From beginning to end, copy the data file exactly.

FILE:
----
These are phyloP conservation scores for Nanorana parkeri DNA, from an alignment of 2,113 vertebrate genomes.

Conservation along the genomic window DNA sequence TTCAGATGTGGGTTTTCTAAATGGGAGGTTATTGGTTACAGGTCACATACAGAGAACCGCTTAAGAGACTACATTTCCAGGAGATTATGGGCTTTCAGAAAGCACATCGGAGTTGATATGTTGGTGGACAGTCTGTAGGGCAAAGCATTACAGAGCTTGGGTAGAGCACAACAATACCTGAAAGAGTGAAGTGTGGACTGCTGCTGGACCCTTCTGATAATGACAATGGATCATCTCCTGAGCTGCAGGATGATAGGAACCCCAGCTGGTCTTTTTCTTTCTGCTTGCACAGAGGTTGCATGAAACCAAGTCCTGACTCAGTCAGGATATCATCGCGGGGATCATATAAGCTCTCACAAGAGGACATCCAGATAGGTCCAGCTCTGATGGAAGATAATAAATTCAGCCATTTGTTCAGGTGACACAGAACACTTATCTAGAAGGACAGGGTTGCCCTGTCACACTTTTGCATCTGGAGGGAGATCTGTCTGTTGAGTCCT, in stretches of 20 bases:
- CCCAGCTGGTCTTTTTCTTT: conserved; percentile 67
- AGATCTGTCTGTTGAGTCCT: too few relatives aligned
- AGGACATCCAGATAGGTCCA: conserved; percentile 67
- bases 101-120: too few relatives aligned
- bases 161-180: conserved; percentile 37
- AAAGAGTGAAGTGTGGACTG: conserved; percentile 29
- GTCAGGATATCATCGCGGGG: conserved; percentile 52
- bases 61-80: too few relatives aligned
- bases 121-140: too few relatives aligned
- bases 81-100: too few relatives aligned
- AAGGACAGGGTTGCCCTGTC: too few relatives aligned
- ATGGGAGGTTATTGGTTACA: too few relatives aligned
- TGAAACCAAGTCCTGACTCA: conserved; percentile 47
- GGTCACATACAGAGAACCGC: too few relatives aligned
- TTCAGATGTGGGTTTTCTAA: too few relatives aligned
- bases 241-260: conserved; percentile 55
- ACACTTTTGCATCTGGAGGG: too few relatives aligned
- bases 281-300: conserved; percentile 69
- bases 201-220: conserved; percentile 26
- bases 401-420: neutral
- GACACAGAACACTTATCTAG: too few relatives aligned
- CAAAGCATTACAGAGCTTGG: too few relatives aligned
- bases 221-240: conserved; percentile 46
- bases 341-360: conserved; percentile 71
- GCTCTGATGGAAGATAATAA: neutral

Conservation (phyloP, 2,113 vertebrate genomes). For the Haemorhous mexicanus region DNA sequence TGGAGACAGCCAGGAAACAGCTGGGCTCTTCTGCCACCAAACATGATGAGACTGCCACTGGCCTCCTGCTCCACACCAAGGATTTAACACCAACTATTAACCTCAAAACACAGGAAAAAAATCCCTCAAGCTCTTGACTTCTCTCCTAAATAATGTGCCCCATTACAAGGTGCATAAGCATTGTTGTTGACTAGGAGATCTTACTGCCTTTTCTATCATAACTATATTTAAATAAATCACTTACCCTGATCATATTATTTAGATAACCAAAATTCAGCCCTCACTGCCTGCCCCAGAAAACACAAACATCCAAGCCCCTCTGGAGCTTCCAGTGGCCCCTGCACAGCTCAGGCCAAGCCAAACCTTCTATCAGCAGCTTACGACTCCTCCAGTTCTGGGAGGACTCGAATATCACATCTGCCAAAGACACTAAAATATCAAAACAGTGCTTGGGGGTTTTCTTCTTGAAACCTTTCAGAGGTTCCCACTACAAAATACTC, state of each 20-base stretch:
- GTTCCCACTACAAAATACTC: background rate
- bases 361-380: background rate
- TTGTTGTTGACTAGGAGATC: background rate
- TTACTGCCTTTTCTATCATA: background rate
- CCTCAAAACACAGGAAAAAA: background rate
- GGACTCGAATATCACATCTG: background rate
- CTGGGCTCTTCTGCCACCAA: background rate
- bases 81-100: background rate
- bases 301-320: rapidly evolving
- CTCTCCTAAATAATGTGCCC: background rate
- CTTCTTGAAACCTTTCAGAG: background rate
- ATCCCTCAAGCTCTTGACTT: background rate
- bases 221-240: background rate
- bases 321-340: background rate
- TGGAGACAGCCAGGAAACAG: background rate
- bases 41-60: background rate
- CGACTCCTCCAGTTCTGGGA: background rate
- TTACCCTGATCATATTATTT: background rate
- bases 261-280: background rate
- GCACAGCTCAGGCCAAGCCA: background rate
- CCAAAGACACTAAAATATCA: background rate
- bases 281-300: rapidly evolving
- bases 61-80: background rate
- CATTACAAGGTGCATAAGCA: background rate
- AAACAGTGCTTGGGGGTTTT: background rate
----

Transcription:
These are phyloP conservation scores for Nanorana parkeri DNA, from an alignment of 2,113 vertebrate genomes.

Conservation along the genomic window DNA sequence TTCAGATGTGGGTTTTCTAAATGGGAGGTTATTGGTTACAGGTCACATACAGAGAACCGCTTAAGAGACTACATTTCCAGGAGATTATGGGCTTTCAGAAAGCACATCGGAGTTGATATGTTGGTGGACAGTCTGTAGGGCAAAGCATTACAGAGCTTGGGTAGAGCACAACAATACCTGAAAGAGTGAAGTGTGGACTGCTGCTGGACCCTTCTGATAATGACAATGGATCATCTCCTGAGCTGCAGGATGATAGGAACCCCAGCTGGTCTTTTTCTTTCTGCTTGCACAGAGGTTGCATGAAACCAAGTCCTGACTCAGTCAGGATATCATCGCGGGGATCATATAAGCTCTCACAAGAGGACATCCAGATAGGTCCAGCTCTGATGGAAGATAATAAATTCAGCCATTTGTTCAGGTGACACAGAACACTTATCTAGAAGGACAGGGTTGCCCTGTCACACTTTTGCATCTGGAGGGAGATCTGTCTGTTGAGTCCT, in stretches of 20 bases:
- CCCAGCTGGTCTTTTTCTTT: conserved; percentile 67
- AGATCTGTCTGTTGAGTCCT: too few relatives aligned
- AGGACATCCAGATAGGTCCA: conserved; percentile 67
- bases 101-120: too few relatives aligned
- bases 161-180: conserved; percentile 37
- AAAGAGTGAAGTGTGGACTG: conserved; percentile 29
- GTCAGGATATCATCGCGGGG: conserved; percentile 52
- bases 61-80: too few relatives aligned
- bases 121-140: too few relatives aligned
- bases 81-100: too few relatives aligned
- AAGGACAGGGTTGCCCTGTC: too few relatives aligned
- ATGGGAGGTTATTGGTTACA: too few relatives aligned
- TGAAACCAAGTCCTGACTCA: conserved; percentile 47
- GGTCACATACAGAGAACCGC: too few relatives aligned
- TTCAGATGTGGGTTTTCTAA: too few relatives aligned
- bases 241-260: conserved; percentile 55
- ACACTTTTGCATCTGGAGGG: too few relatives aligned
- bases 281-300: conserved; percentile 69
- bases 201-220: conserved; percentile 26
- bases 401-420: neutral
- GACACAGAACACTTATCTAG: too few relatives aligned
- CAAAGCATTACAGAGCTTGG: too few relatives aligned
- bases 221-240: conserved; percentile 46
- bases 341-360: conserved; percentile 71
- GCTCTGATGGAAGATAATAA: neutral

Conservation (phyloP, 2,113 vertebrate genomes). For the Haemorhous mexicanus region DNA sequence TGGAGACAGCCAGGAAACAGCTGGGCTCTTCTGCCACCAAACATGATGAGACTGCCACTGGCCTCCTGCTCCACACCAAGGATTTAACACCAACTATTAACCTCAAAACACAGGAAAAAAATCCCTCAAGCTCTTGACTTCTCTCCTAAATAATGTGCCCCATTACAAGGTGCATAAGCATTGTTGTTGACTAGGAGATCTTACTGCCTTTTCTATCATAACTATATTTAAATAAATCACTTACCCTGATCATATTATTTAGATAACCAAAATTCAGCCCTCACTGCCTGCCCCAGAAAACACAAACATCCAAGCCCCTCTGGAGCTTCCAGTGGCCCCTGCACAGCTCAGGCCAAGCCAAACCTTCTATCAGCAGCTTACGACTCCTCCAGTTCTGGGAGGACTCGAATATCACATCTGCCAAAGACACTAAAATATCAAAACAGTGCTTGGGGGTTTTCTTCTTGAAACCTTTCAGAGGTTCCCACTACAAAATACTC, state of each 20-base stretch:
- GTTCCCACTACAAAATACTC: background rate
- bases 361-380: background rate
- TTGTTGTTGACTAGGAGATC: background rate
- TTACTGCCTTTTCTATCATA: background rate
- CCTCAAAACACAGGAAAAAA: background rate
- GGACTCGAATATCACATCTG: background rate
- CTGGGCTCTTCTGCCACCAA: background rate
- bases 81-100: background rate
- bases 301-320: rapidly evolving
- CTCTCCTAAATAATGTGCCC: background rate
- CTTCTTGAAACCTTTCAGAG: background rate
- ATCCCTCAAGCTCTTGACTT: background rate
- bases 221-240: background rate
- bases 321-340: background rate
- TGGAGACAGCCAGGAAACAG: background rate
- bases 41-60: background rate
- CGACTCCTCCAGTTCTGGGA: background rate
- TTACCCTGATCATATTATTT: background rate
- bases 261-280: background rate
- GCACAGCTCAGGCCAAGCCA: background rate
- CCAAAGACACTAAAATATCA: background rate
- bases 281-300: rapidly evolving
- bases 61-80: background rate
- CATTACAAGGTGCATAAGCA: background rate
- AAACAGTGCTTGGGGGTTTT: background rate